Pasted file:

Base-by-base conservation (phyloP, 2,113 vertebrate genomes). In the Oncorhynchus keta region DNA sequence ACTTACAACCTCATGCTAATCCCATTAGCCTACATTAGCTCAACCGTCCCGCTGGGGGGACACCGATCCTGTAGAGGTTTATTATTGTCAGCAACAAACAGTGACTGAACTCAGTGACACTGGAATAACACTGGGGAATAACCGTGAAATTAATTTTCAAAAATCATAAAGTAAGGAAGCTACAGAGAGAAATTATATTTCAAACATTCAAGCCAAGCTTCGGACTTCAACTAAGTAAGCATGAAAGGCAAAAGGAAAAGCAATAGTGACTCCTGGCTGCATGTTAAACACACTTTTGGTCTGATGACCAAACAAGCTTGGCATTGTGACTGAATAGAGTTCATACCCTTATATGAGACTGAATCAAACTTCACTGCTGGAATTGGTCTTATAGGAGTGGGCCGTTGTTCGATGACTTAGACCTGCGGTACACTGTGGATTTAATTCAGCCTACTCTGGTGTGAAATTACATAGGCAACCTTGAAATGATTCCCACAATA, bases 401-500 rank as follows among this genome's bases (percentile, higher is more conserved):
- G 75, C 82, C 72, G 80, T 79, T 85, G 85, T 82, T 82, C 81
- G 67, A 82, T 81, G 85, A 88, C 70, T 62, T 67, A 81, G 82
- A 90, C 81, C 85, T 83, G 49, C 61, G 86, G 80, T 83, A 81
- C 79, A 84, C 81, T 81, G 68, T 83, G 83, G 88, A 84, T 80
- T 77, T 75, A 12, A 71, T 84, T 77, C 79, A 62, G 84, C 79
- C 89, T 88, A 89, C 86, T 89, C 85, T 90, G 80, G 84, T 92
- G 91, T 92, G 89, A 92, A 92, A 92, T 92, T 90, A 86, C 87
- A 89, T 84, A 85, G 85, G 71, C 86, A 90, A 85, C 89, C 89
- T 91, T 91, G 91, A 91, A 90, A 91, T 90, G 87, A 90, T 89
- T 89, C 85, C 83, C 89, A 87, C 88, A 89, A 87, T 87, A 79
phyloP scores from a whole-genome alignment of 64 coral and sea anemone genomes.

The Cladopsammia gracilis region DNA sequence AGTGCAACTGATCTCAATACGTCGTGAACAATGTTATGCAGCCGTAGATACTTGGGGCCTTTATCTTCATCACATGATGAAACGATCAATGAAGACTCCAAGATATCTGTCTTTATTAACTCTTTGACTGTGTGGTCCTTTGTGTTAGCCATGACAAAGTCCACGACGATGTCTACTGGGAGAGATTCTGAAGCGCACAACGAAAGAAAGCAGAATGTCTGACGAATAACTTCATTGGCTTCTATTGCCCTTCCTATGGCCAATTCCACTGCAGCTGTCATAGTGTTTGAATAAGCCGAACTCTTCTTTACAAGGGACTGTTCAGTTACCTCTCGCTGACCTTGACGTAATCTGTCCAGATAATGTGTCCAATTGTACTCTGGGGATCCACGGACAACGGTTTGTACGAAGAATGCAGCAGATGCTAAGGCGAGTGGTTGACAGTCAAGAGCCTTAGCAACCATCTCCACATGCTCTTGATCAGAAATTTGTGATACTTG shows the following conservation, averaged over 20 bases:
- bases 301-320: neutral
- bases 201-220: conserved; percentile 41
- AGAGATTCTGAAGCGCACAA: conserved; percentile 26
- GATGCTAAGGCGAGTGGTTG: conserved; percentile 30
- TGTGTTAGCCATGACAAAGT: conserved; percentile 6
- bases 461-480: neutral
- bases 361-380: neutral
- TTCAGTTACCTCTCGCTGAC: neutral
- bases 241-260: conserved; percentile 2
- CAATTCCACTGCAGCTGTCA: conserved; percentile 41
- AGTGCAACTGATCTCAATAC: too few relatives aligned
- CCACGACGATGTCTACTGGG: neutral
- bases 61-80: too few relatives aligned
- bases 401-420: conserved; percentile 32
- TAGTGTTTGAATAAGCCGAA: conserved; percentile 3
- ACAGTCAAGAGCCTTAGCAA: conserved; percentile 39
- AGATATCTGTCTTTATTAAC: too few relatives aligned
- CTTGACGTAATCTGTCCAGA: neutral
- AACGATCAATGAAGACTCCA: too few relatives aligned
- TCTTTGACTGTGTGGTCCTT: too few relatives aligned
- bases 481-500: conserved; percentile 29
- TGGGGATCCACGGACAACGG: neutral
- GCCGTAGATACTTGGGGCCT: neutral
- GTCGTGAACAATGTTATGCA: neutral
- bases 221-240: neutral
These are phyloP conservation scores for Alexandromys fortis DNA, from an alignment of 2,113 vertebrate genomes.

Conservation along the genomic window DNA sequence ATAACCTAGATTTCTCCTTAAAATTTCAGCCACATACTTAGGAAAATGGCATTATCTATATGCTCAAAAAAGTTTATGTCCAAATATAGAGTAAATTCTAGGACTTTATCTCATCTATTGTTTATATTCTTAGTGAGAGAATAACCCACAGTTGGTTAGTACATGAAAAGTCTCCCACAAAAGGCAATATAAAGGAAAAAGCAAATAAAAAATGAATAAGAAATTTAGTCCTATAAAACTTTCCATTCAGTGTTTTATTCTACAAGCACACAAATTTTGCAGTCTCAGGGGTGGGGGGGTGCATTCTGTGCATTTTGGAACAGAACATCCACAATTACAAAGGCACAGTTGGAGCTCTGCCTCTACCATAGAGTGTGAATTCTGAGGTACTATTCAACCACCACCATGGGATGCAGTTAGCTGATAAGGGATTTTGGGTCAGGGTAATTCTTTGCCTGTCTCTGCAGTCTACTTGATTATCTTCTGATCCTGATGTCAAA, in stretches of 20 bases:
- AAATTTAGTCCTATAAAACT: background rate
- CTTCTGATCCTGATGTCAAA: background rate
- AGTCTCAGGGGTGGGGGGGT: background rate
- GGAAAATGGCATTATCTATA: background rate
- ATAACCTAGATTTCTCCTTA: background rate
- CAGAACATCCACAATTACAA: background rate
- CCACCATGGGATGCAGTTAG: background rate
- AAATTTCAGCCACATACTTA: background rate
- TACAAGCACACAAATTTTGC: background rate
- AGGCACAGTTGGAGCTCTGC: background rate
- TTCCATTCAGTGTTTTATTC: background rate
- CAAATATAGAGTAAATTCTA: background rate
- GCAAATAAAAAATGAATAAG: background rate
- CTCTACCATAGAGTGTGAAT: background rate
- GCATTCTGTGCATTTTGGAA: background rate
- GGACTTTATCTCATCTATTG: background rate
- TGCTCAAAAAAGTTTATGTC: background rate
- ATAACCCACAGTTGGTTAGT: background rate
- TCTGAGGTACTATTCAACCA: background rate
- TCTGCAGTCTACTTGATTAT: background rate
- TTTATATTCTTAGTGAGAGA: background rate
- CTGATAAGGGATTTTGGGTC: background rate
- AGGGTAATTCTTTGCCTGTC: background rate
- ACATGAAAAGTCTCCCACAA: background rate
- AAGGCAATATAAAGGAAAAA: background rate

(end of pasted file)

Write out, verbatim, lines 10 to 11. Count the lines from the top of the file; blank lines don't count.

- T 91, T 91, G 91, A 91, A 90, A 91, T 90, G 87, A 90, T 89
- T 89, C 85, C 83, C 89, A 87, C 88, A 89, A 87, T 87, A 79